Medicinal Action and Uses

Salvia Horminum is not edible, but has a rich medicinal history, again we must emphasise that these uses are provided for historical entertainment only, and may actually be harmful. Castle Bromwich Hall Gardens Trust accepts no responsibility for the consequences of any self medication.

Antispasmodic, balsamic, carminative, tonic, aromatic, aperitive, astringent, and pectoral.
The plant has been used, both fresh and dry, either alone or with other herbs, as an infusion or a tincture.
It has mostly been employed in disordered states of the digestion, as a stomachic, and has also proved useful in kidney diseases. 

For violent cases of hysteria or wind colic, a spirituous tincture has been found of use, made by macerating in warm water for 14 days, 2 OZ. of dried Clary leaves and flowers, 1 OZ. of Chamomile flowers, 1/2 ox. bruised Avens root, 2 drachms of bruised Caraway and Coriander seeds, and 3 drachms of bruised Burdock seeds, adding 2 pints of proof spirit, then filtering and diluting with double quantity of water - a wineglassful being the dose.
Culpepper says:

'For tumours, swellings, etc., make a mucilage of the seeds and apply to the spot. This will also draw splinters and thorns out of the flesh.... For hot inflammation and boils before they rupture, use a salve made of the leaves boiled with hot vinegar, honey being added later till the required consistency is obtained.' He recommends a powder of the dry roots taken as snuff to relieve headache, and 'the fresh leaves, fried in butter, first dipped in a batter of flour, egges, and a little milke, serve as a dish to the table that is not unpleasant to any and exceedingly profitable.'
The juice of the herb drunk in ale and beer, as well as the ordinary infusion, has been recommended as very helpful in all women's diseases and ailments.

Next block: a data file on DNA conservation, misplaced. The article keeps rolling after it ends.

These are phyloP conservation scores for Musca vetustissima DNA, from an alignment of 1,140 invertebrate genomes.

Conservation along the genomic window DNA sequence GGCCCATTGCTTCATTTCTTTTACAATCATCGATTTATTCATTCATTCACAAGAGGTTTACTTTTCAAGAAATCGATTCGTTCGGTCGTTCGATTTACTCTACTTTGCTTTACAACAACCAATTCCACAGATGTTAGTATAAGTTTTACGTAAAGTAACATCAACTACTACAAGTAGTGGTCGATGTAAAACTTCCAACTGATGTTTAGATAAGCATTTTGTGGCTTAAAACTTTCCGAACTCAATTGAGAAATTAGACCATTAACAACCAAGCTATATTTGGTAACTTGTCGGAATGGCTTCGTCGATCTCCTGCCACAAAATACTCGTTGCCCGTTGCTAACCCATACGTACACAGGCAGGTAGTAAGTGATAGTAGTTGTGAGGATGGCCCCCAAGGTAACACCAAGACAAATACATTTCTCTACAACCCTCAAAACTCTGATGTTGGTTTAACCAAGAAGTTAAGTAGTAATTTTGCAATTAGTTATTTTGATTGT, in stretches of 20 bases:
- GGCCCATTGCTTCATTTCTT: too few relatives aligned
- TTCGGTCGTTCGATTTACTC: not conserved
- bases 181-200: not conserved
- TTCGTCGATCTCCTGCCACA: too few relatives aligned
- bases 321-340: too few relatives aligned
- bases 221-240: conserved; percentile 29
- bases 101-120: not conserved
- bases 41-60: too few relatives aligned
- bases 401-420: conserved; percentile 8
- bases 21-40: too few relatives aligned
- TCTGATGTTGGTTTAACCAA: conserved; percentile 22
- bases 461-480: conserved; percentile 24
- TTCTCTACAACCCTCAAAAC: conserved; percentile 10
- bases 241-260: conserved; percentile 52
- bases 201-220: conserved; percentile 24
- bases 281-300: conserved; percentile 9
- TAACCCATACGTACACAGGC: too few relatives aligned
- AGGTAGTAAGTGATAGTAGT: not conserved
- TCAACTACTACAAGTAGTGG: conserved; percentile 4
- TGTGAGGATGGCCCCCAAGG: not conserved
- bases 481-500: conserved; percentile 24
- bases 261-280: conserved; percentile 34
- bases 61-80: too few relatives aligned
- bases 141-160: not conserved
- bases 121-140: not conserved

In Jamaica, where the plant is found, it was much in use. It was considered it cooling and cleansing for ulcers, and also used it for inflammations of the eyes. A decoction of the leaves boiled in coco-nut oil was used by them to cure the stings of scorpions. Clary and a Jamaican species of Vervain form two of the ingredients of an aromatic warm bath sometimes prescribed there with benefit. 


Things are a bit thin on the folklore front with this plant, in face the only thing I could find was an anonymous source that states that the plant flourishes best in household gardens where women are the dominant force. So there.

Come and check out this wonderful plant at the Gardens today!

Thank you:

Gordon Sammons

Creative Commons Licence
The photographs by Graham High are licensed under a Creative Commons Attribution-NonCommercial-ShareAlike 2.0 UK: England & Wales License.


  1. I'm so glad you've featured this as plant of the month. The display of these flowers at the Gardens at the moment is wonderful and now I can put a name to them!!

    Great flowers for pollinators too - lots of bees :)

    Another really interesting post Graham and I especially like the Folklore piece :)

    1. Thanks Caroline. Sorry I've been out of the loop with your blog. I'm recovering from a hand injury that makes using a computer keyboard rather painful. :(

      Yes loads of Bees about on these plants, on the original full scale photographs they can be seen in action quite easily, but with not so much with the reduced images. If you are about on Saturday at the Apple Event, I'll be helping out in the coffee shop. You're welcome to pop in and say hello. :)